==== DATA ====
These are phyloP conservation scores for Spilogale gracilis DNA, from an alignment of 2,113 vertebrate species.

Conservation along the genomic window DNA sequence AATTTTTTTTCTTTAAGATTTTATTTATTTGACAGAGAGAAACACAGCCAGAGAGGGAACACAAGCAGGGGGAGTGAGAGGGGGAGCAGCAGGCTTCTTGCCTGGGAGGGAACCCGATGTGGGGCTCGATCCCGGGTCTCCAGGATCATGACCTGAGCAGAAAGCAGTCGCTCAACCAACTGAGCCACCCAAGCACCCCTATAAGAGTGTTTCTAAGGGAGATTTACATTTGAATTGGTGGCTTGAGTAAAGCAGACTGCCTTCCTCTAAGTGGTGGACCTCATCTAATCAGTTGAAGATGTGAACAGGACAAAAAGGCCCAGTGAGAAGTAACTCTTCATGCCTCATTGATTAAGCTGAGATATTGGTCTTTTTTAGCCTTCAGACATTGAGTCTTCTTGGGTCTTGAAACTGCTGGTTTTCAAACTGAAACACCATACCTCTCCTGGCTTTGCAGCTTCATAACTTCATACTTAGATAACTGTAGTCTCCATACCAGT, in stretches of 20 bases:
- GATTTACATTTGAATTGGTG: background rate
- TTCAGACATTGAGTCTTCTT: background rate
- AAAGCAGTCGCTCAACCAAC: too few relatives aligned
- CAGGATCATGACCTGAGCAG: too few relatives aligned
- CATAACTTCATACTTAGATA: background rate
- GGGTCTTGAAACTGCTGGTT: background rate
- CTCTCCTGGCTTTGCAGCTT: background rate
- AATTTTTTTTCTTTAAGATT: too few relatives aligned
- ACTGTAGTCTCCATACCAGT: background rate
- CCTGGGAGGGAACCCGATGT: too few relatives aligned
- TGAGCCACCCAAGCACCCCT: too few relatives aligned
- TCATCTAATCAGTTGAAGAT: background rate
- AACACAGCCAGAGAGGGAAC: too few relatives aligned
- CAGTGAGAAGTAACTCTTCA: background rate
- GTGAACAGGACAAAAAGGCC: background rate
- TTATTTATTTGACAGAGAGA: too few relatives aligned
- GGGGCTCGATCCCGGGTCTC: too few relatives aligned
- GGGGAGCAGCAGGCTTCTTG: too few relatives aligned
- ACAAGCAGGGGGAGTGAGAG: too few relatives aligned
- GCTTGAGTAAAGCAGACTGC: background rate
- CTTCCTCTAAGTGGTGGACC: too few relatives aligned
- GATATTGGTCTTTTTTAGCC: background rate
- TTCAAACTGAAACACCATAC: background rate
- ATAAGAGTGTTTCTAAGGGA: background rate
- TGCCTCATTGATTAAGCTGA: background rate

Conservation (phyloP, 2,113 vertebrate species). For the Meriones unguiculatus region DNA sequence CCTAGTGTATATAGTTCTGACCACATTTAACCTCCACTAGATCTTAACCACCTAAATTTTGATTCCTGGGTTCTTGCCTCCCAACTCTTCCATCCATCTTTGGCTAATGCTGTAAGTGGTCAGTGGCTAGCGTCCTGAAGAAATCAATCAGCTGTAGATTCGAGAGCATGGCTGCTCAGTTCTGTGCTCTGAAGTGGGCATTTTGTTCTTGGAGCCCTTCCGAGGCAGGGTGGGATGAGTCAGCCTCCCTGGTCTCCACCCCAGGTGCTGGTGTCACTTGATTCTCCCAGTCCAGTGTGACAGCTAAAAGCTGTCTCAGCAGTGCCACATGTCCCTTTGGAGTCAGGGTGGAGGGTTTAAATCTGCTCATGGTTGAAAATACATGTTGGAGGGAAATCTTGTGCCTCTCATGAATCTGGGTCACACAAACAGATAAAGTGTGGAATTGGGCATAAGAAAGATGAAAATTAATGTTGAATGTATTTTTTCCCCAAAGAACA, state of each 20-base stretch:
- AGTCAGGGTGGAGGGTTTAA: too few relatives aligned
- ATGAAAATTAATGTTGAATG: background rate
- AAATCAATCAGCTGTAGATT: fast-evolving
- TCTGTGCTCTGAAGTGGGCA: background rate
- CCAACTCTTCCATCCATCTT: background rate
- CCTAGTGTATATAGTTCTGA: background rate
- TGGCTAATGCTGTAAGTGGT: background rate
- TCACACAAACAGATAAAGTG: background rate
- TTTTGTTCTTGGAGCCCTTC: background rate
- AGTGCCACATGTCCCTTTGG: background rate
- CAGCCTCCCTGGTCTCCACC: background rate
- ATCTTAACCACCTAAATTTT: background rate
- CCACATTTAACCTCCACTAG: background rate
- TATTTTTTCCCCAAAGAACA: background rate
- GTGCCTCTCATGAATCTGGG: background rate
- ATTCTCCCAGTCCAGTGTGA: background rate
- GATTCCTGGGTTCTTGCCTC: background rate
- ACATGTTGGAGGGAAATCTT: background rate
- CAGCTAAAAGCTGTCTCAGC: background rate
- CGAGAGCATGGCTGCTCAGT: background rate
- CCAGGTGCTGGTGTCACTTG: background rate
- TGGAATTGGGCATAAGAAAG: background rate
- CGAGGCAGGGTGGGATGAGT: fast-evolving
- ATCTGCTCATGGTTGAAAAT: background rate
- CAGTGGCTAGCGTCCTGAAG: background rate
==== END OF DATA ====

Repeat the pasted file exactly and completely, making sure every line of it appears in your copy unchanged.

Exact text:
These are phyloP conservation scores for Spilogale gracilis DNA, from an alignment of 2,113 vertebrate species.

Conservation along the genomic window DNA sequence AATTTTTTTTCTTTAAGATTTTATTTATTTGACAGAGAGAAACACAGCCAGAGAGGGAACACAAGCAGGGGGAGTGAGAGGGGGAGCAGCAGGCTTCTTGCCTGGGAGGGAACCCGATGTGGGGCTCGATCCCGGGTCTCCAGGATCATGACCTGAGCAGAAAGCAGTCGCTCAACCAACTGAGCCACCCAAGCACCCCTATAAGAGTGTTTCTAAGGGAGATTTACATTTGAATTGGTGGCTTGAGTAAAGCAGACTGCCTTCCTCTAAGTGGTGGACCTCATCTAATCAGTTGAAGATGTGAACAGGACAAAAAGGCCCAGTGAGAAGTAACTCTTCATGCCTCATTGATTAAGCTGAGATATTGGTCTTTTTTAGCCTTCAGACATTGAGTCTTCTTGGGTCTTGAAACTGCTGGTTTTCAAACTGAAACACCATACCTCTCCTGGCTTTGCAGCTTCATAACTTCATACTTAGATAACTGTAGTCTCCATACCAGT, in stretches of 20 bases:
- GATTTACATTTGAATTGGTG: background rate
- TTCAGACATTGAGTCTTCTT: background rate
- AAAGCAGTCGCTCAACCAAC: too few relatives aligned
- CAGGATCATGACCTGAGCAG: too few relatives aligned
- CATAACTTCATACTTAGATA: background rate
- GGGTCTTGAAACTGCTGGTT: background rate
- CTCTCCTGGCTTTGCAGCTT: background rate
- AATTTTTTTTCTTTAAGATT: too few relatives aligned
- ACTGTAGTCTCCATACCAGT: background rate
- CCTGGGAGGGAACCCGATGT: too few relatives aligned
- TGAGCCACCCAAGCACCCCT: too few relatives aligned
- TCATCTAATCAGTTGAAGAT: background rate
- AACACAGCCAGAGAGGGAAC: too few relatives aligned
- CAGTGAGAAGTAACTCTTCA: background rate
- GTGAACAGGACAAAAAGGCC: background rate
- TTATTTATTTGACAGAGAGA: too few relatives aligned
- GGGGCTCGATCCCGGGTCTC: too few relatives aligned
- GGGGAGCAGCAGGCTTCTTG: too few relatives aligned
- ACAAGCAGGGGGAGTGAGAG: too few relatives aligned
- GCTTGAGTAAAGCAGACTGC: background rate
- CTTCCTCTAAGTGGTGGACC: too few relatives aligned
- GATATTGGTCTTTTTTAGCC: background rate
- TTCAAACTGAAACACCATAC: background rate
- ATAAGAGTGTTTCTAAGGGA: background rate
- TGCCTCATTGATTAAGCTGA: background rate

Conservation (phyloP, 2,113 vertebrate species). For the Meriones unguiculatus region DNA sequence CCTAGTGTATATAGTTCTGACCACATTTAACCTCCACTAGATCTTAACCACCTAAATTTTGATTCCTGGGTTCTTGCCTCCCAACTCTTCCATCCATCTTTGGCTAATGCTGTAAGTGGTCAGTGGCTAGCGTCCTGAAGAAATCAATCAGCTGTAGATTCGAGAGCATGGCTGCTCAGTTCTGTGCTCTGAAGTGGGCATTTTGTTCTTGGAGCCCTTCCGAGGCAGGGTGGGATGAGTCAGCCTCCCTGGTCTCCACCCCAGGTGCTGGTGTCACTTGATTCTCCCAGTCCAGTGTGACAGCTAAAAGCTGTCTCAGCAGTGCCACATGTCCCTTTGGAGTCAGGGTGGAGGGTTTAAATCTGCTCATGGTTGAAAATACATGTTGGAGGGAAATCTTGTGCCTCTCATGAATCTGGGTCACACAAACAGATAAAGTGTGGAATTGGGCATAAGAAAGATGAAAATTAATGTTGAATGTATTTTTTCCCCAAAGAACA, state of each 20-base stretch:
- AGTCAGGGTGGAGGGTTTAA: too few relatives aligned
- ATGAAAATTAATGTTGAATG: background rate
- AAATCAATCAGCTGTAGATT: fast-evolving
- TCTGTGCTCTGAAGTGGGCA: background rate
- CCAACTCTTCCATCCATCTT: background rate
- CCTAGTGTATATAGTTCTGA: background rate
- TGGCTAATGCTGTAAGTGGT: background rate
- TCACACAAACAGATAAAGTG: background rate
- TTTTGTTCTTGGAGCCCTTC: background rate
- AGTGCCACATGTCCCTTTGG: background rate
- CAGCCTCCCTGGTCTCCACC: background rate
- ATCTTAACCACCTAAATTTT: background rate
- CCACATTTAACCTCCACTAG: background rate
- TATTTTTTCCCCAAAGAACA: background rate
- GTGCCTCTCATGAATCTGGG: background rate
- ATTCTCCCAGTCCAGTGTGA: background rate
- GATTCCTGGGTTCTTGCCTC: background rate
- ACATGTTGGAGGGAAATCTT: background rate
- CAGCTAAAAGCTGTCTCAGC: background rate
- CGAGAGCATGGCTGCTCAGT: background rate
- CCAGGTGCTGGTGTCACTTG: background rate
- TGGAATTGGGCATAAGAAAG: background rate
- CGAGGCAGGGTGGGATGAGT: fast-evolving
- ATCTGCTCATGGTTGAAAAT: background rate
- CAGTGGCTAGCGTCCTGAAG: background rate